Ending an era, Seattle Seahawks star safety Kam Chancellor has announced he has played his last down in the NFL, as a concerning neck injury has forced him to hang up the cleats. The famed Seahawk is closing the curtain on his eight-year career after his “final test” regarding the recent neck injury that forced him onto the Injured Reserve for Seattle’s final seven games “showed no healing,” per Chancellor’s tweet Sunday evening.
“I’ve played through all types of bruises and injuries at a high level,” Chancellor tweeted. “But this one, I just can’t ignore.”
NFL’s Ian Rapoport later reported Chancellor isn’t officially retiring but won’t be medically cleared to take the field again, which guarantees him $6.2 million this year and $5.2 million of his base salary in 2019.
Replacing Chancellor’s marquee hitting ability and versatility won’t come easy for Seattle, and given the sheer level of his play and wide-ranging impact, it’ll take an army to fill his shoes.
Prior to going down with the neck injury in Week 10 of last season, the 6-foot-3, 232-pound Chancellor thrived in his role as the defense’s Swiss Army Knife, as he earned an 88.5 overall grade while playing at least 40 defensive snaps at five different positions – free safety (192), off-ball linebacker (186), slot cornerback (89), edge (78) and strong safety (44). He also tested his talents along the boundary at outside cornerback to the tune of 27 defensive snaps in 2017.
As such, Chancellor’s absence from Seattle’s defense doesn’t merely call for a replacement at free safety but could instead call for a bevy of talented defenders.
Seahawks four-year NFL veteran Bradley McDougald, who signed a three-year, $13.5 million deal to stay in Seattle this offseason, was cast into a premier role in the team’s secondary in wake of Chancellor’s injury last season. The former undrafted Kansas product answered the call, exceeding expectations in coverage across multiple positions. He earned an 85.9 coverage grade and allowed just 7.3 yards per reception in 393 coverage snaps last season, ranking tied for 17th and tied for sixth among qualifying safeties, respectively.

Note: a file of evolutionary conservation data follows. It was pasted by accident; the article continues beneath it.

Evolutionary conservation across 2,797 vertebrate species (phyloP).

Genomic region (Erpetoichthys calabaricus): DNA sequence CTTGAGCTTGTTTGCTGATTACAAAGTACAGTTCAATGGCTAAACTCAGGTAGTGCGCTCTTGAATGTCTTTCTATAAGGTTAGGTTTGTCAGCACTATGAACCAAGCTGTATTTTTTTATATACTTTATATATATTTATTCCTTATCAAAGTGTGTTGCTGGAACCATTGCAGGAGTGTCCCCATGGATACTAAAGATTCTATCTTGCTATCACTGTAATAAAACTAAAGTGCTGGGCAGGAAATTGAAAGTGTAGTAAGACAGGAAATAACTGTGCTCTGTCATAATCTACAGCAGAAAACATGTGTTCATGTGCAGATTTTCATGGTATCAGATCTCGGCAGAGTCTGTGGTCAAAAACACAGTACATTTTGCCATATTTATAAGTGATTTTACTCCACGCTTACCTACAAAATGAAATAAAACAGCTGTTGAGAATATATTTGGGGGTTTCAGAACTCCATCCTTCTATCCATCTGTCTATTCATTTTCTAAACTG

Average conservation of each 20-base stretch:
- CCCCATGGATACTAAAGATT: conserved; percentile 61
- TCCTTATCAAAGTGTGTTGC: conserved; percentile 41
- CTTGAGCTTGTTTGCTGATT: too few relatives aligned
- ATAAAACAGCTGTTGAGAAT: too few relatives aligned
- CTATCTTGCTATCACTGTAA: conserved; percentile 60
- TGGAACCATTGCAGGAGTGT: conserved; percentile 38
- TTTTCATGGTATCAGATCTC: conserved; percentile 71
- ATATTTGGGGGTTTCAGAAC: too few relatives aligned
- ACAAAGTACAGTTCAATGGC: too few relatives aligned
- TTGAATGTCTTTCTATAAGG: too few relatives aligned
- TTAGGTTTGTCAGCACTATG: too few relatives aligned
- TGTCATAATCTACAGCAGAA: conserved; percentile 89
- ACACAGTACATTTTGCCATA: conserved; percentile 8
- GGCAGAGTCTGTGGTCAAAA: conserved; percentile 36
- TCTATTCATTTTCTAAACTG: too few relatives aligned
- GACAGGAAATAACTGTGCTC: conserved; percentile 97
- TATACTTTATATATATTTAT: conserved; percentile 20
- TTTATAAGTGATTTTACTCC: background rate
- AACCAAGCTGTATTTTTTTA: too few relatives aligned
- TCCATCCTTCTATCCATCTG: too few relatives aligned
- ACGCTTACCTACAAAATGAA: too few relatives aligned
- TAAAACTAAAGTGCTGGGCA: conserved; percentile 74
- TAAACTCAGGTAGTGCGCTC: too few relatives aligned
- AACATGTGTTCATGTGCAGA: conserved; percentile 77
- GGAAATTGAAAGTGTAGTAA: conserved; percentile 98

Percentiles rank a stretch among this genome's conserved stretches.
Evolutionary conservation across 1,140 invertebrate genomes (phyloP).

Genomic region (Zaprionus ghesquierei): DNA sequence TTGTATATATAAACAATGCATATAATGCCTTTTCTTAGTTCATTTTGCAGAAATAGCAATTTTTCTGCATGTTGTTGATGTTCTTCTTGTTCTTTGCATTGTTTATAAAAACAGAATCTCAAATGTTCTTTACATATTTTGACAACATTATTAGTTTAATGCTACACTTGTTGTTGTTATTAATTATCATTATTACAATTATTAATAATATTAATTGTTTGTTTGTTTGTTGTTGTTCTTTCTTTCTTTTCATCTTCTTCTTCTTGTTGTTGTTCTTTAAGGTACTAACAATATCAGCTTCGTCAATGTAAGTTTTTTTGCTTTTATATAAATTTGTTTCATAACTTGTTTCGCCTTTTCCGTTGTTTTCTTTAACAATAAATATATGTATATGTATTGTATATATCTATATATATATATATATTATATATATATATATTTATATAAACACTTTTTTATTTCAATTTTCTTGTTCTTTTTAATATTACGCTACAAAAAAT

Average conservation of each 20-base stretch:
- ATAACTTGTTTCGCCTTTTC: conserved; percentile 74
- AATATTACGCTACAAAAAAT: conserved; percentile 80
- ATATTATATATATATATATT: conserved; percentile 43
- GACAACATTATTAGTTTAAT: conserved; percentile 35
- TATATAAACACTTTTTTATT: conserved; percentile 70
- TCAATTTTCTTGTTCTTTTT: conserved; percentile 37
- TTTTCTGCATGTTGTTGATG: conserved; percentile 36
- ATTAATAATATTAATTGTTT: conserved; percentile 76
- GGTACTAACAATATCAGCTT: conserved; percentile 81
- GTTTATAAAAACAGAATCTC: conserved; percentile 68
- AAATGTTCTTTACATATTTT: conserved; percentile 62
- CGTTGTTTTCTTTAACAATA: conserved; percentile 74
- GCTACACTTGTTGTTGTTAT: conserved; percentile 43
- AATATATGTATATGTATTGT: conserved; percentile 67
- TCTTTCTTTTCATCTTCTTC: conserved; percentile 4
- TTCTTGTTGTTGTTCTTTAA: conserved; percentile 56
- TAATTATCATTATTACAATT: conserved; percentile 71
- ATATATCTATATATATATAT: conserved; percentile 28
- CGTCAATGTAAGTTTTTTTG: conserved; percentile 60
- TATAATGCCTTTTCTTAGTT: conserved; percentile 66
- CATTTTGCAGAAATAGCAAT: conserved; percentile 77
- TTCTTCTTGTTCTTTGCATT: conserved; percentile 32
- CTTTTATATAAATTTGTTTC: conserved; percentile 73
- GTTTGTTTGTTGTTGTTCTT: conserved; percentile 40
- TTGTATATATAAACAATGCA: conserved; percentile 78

McDougald’s play in run defense, however, didn’t follow suit. He earned a 37.6 run-defense grade in his 280 run-defense snaps in 2017, which ranked 78th among the 82 qualifying safeties. Chancellor, on the other hand, ranked fifth in run-defense grade (84.2) among the same group.
While McDougald will likely start in place of Chancellor in 2018, his presence in the run game may push him either off the field or far off the line of scrimmage on early downs, allowing for role players like 2017 third-round pick Delano Hill and rookie Shaquem Griffin to rotate in and play against the run.
Playing a hybrid safety role in his final year with Michigan in 2016, Hill (6-foot-1, 219 pounds) earned a 81.9 run-defense grade and missed just five tackles in his 378 run-defense snaps. Griffin, though he primarily played along the edge of the defense at the line of scrimmage while at UCF, performed well in the trenches and proved he could go toe-to-toe with bigger guys up front, earning an 80.6 run-defense grade in 2017.
A combination of McDougald as the go-to coverage defender and lead-off safety with Hill and Griffin filling in the gaps gives Seattle a fighting chance in replacing Chancellor in 2018. Of course, none of the three can truly match what Chancellor brought to the field in his career, an unfortunate certainty for all those trying to replace one of the PFF era’s best to do it.